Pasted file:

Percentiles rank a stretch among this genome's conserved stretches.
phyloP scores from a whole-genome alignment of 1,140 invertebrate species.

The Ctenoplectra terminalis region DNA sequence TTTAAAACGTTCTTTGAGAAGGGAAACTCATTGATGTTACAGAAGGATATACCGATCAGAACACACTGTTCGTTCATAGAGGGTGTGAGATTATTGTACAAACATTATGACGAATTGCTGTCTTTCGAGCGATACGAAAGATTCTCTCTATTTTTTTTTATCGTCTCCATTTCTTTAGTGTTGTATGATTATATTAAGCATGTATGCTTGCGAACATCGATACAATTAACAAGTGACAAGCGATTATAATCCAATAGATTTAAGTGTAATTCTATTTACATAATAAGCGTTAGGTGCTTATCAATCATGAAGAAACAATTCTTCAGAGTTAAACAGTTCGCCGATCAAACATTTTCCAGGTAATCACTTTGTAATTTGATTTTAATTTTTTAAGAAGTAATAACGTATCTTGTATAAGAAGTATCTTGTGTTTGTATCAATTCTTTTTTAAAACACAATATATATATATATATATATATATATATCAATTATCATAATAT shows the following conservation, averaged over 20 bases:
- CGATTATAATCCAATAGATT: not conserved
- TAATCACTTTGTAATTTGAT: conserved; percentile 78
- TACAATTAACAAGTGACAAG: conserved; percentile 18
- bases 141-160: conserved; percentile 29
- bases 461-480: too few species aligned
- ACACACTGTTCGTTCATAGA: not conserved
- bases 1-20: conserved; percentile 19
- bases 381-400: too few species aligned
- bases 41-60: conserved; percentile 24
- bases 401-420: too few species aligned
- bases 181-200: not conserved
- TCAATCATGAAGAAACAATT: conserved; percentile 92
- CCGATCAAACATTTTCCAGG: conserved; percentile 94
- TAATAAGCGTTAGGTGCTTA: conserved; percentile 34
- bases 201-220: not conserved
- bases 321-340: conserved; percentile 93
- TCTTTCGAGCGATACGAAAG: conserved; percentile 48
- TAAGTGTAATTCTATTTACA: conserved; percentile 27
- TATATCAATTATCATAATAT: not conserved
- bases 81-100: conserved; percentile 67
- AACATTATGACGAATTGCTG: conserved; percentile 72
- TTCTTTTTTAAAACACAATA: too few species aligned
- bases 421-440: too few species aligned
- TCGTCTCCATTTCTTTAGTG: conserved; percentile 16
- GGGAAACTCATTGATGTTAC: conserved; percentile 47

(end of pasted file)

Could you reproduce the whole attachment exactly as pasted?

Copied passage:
Percentiles rank a stretch among this genome's conserved stretches.
phyloP scores from a whole-genome alignment of 1,140 invertebrate species.

The Ctenoplectra terminalis region DNA sequence TTTAAAACGTTCTTTGAGAAGGGAAACTCATTGATGTTACAGAAGGATATACCGATCAGAACACACTGTTCGTTCATAGAGGGTGTGAGATTATTGTACAAACATTATGACGAATTGCTGTCTTTCGAGCGATACGAAAGATTCTCTCTATTTTTTTTTATCGTCTCCATTTCTTTAGTGTTGTATGATTATATTAAGCATGTATGCTTGCGAACATCGATACAATTAACAAGTGACAAGCGATTATAATCCAATAGATTTAAGTGTAATTCTATTTACATAATAAGCGTTAGGTGCTTATCAATCATGAAGAAACAATTCTTCAGAGTTAAACAGTTCGCCGATCAAACATTTTCCAGGTAATCACTTTGTAATTTGATTTTAATTTTTTAAGAAGTAATAACGTATCTTGTATAAGAAGTATCTTGTGTTTGTATCAATTCTTTTTTAAAACACAATATATATATATATATATATATATATATCAATTATCATAATAT shows the following conservation, averaged over 20 bases:
- CGATTATAATCCAATAGATT: not conserved
- TAATCACTTTGTAATTTGAT: conserved; percentile 78
- TACAATTAACAAGTGACAAG: conserved; percentile 18
- bases 141-160: conserved; percentile 29
- bases 461-480: too few species aligned
- ACACACTGTTCGTTCATAGA: not conserved
- bases 1-20: conserved; percentile 19
- bases 381-400: too few species aligned
- bases 41-60: conserved; percentile 24
- bases 401-420: too few species aligned
- bases 181-200: not conserved
- TCAATCATGAAGAAACAATT: conserved; percentile 92
- CCGATCAAACATTTTCCAGG: conserved; percentile 94
- TAATAAGCGTTAGGTGCTTA: conserved; percentile 34
- bases 201-220: not conserved
- bases 321-340: conserved; percentile 93
- TCTTTCGAGCGATACGAAAG: conserved; percentile 48
- TAAGTGTAATTCTATTTACA: conserved; percentile 27
- TATATCAATTATCATAATAT: not conserved
- bases 81-100: conserved; percentile 67
- AACATTATGACGAATTGCTG: conserved; percentile 72
- TTCTTTTTTAAAACACAATA: too few species aligned
- bases 421-440: too few species aligned
- TCGTCTCCATTTCTTTAGTG: conserved; percentile 16
- GGGAAACTCATTGATGTTAC: conserved; percentile 47